More now than ever before, students, faculty and staff at West Virginia University are leaving the driving to someone else as they get around campus and the Morgantown community.
Recent statistics show WVU ridership on Mountain Line Transit Authority buses has increased nearly 15-fold in the past six years, going from just 26,636 riders in 2001 to 394,522 in 2006.
Likewise, more people are taking advantage of WVU s Personal Rapid Transit, or PRT . More than 2.25 million riders were recorded from July 2005-June 2006, up from 1.9 million during the same 2001-2002 time frame.
These statistics show that our partnership with Mountain Line is really catching on, and underscore the popularity of the PRT ,said Bob Roberts, WVU Director of Public Safety and Transportation.The goal is to have fewer cars on the citys streets, and I think these numbers show were heading in the right direction.
WVU s arrangement with Mountain Line allows students and employees with a valid WVU ID to ride any bus route for free, whether its the Gold&Blue Connector, Orange, Red, Gold, Campus PM, or any of the other 11 countywide bus lines.
The Gold&Blue Connector, added last summer, has become particularly popular, Roberts noted.
It runs a continuous loop from Grant Avenue along Beechhurst Avenue to the Creative Arts Center, along Evansdale Drive by Engineering and Towers, to University Avenue by the College of Law, and back down Eighth Street to Grant/Summit and Life Sciences.
To date, the PRT has carried over 65 million passengers since its debut over 30 years ago. It has also accumulated a remarkable safety record, reporting no serious injuries in that time period.
Officials say federal funding has been secured to help pay for a five-year plan to upgrade aging components of the PRT . These improvements will help alleviate sporadic down time.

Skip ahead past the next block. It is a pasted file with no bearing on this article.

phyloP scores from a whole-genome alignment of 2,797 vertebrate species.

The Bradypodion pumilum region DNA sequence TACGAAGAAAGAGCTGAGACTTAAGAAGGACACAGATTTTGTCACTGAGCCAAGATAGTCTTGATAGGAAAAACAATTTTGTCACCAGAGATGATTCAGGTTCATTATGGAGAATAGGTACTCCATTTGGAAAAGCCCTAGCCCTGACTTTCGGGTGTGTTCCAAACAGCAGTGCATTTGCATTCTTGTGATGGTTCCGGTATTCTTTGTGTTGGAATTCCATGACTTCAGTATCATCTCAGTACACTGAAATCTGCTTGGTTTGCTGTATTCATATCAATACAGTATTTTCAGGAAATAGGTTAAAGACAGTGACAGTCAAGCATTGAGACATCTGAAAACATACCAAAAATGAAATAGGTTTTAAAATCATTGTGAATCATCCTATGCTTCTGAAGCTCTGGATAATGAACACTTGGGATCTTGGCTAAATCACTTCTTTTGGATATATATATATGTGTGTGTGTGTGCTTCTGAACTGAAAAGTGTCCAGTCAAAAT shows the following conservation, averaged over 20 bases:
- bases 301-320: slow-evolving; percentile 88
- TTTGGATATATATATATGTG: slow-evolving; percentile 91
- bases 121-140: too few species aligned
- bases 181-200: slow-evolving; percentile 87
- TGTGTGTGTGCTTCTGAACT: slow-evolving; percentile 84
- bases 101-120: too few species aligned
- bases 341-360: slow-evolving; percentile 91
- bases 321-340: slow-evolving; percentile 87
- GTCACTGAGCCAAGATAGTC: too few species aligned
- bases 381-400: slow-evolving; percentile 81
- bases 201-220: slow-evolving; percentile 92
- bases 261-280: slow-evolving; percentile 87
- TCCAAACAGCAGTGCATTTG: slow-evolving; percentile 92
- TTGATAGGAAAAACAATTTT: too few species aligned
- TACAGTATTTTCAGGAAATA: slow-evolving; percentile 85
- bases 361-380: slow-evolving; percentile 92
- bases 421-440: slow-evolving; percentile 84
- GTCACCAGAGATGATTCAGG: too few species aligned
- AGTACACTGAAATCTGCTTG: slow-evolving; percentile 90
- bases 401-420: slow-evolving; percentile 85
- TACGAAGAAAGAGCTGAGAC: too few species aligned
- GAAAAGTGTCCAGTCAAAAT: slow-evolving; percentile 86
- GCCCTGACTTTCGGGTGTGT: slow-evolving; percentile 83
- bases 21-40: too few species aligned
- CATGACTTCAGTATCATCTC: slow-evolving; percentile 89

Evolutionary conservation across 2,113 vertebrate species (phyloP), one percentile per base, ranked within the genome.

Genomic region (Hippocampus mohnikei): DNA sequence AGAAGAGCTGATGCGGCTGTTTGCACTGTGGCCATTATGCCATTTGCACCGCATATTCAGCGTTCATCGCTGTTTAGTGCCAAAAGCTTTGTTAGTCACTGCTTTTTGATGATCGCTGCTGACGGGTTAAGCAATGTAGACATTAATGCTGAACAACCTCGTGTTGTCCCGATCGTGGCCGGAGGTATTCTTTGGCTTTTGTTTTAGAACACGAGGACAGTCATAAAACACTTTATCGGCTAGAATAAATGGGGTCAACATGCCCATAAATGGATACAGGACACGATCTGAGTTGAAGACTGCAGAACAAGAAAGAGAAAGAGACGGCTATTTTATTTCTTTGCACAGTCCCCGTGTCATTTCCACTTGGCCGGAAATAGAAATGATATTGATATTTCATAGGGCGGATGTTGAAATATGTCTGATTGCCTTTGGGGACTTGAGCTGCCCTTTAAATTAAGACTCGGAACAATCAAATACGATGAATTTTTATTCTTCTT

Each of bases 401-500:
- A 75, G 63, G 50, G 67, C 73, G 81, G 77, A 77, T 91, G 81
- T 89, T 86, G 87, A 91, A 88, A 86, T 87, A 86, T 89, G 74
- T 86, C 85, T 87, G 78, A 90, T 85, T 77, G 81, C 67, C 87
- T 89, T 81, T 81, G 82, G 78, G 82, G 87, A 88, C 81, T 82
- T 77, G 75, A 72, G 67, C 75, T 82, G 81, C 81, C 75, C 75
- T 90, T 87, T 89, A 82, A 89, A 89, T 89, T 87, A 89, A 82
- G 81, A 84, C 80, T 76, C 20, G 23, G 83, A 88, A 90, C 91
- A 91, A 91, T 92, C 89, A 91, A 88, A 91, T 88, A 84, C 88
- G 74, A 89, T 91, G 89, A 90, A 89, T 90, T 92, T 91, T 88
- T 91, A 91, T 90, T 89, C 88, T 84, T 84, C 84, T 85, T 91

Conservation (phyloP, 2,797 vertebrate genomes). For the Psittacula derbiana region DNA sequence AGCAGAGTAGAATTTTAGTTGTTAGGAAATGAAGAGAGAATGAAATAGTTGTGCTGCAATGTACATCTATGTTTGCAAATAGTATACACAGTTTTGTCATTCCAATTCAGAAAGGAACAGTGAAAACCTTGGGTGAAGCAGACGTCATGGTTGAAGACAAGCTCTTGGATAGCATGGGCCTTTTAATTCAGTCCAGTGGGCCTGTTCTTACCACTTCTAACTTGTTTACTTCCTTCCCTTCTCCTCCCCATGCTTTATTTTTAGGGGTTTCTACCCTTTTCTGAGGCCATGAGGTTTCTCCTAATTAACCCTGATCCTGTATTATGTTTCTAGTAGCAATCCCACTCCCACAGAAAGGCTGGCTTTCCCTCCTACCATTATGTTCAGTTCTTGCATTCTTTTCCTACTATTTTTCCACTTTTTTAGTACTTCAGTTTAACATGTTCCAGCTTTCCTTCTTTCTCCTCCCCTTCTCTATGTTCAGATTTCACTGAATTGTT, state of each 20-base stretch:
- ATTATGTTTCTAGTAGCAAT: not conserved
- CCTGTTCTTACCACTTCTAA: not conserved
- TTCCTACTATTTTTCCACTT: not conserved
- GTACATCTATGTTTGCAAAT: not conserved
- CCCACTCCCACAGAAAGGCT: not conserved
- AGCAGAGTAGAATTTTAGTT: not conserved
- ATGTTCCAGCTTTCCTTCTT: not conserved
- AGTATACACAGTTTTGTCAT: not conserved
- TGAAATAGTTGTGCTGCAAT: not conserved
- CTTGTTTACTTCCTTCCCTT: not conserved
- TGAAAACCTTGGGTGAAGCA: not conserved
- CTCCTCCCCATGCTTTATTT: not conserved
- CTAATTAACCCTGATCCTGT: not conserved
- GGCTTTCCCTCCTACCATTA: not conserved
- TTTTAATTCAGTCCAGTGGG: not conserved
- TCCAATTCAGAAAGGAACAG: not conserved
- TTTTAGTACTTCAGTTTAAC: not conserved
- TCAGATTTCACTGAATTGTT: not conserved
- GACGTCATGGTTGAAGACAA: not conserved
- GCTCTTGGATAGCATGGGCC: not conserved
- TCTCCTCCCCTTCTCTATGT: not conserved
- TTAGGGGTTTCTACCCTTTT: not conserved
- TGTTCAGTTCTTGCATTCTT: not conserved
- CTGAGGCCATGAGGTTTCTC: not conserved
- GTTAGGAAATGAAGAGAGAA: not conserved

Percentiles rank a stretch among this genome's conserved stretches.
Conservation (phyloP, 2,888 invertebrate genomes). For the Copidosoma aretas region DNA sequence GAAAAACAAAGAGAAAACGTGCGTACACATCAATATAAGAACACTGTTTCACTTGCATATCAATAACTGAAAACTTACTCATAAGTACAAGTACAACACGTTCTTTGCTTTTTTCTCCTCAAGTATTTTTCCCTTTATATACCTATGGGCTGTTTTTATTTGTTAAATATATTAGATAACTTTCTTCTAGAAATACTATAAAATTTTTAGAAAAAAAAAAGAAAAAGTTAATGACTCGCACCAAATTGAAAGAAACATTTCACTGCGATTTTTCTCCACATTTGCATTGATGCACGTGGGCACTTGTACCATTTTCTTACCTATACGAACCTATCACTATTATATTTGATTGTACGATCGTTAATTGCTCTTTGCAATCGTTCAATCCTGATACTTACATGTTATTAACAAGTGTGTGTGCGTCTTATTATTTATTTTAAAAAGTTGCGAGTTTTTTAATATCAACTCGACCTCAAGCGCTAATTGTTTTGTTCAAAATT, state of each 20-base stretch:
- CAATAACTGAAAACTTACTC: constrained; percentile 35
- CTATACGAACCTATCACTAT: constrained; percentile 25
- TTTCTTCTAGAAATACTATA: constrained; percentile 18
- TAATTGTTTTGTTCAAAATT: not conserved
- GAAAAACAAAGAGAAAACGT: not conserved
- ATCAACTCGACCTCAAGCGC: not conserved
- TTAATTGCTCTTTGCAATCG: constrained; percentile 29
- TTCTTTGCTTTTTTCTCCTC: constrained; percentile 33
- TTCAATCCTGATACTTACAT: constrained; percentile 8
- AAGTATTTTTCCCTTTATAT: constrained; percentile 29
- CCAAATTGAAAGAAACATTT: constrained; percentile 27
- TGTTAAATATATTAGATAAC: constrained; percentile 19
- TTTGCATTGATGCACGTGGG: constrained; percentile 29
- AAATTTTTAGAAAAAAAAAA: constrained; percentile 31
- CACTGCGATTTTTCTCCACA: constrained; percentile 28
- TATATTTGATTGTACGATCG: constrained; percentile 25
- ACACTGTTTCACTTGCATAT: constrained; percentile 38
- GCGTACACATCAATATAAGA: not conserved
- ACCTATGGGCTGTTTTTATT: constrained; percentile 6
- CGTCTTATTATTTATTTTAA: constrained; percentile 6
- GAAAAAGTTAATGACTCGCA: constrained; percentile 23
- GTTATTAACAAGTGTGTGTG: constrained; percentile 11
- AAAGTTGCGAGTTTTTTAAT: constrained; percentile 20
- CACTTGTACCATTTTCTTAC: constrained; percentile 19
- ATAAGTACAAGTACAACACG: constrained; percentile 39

WVU is doing what it can to relieve some the congestion on area roadways by encouraging our students and employees to use mass transit when possible,said Narvel Weese, WVU s vice president for administration and finance.We urge members of the general public to get on board as well. Both the PRT and Mountain Line are inexpensive and convenient transportation alternatives available to everyone, not just the University community.
Weese said WVU is committed to looking at more ways it can alleviate transportation and parking pressures in Morgantown.
A campus-wide committee has been studying these issues for several months and is expected to have its recommendations soon, he said.
The bottom line is we want to be good neighbors. We understand our responsibility, and want to do our part to make this a great place to live,Weese said.
In 2006, WVU was cited as one of the nationsBest Workplaces for Commutersby the U.S. Environmental Protection Agency and Department of Transportation for its innovative and effective transportation services for employees and students. Only 72 colleges and universities made the list.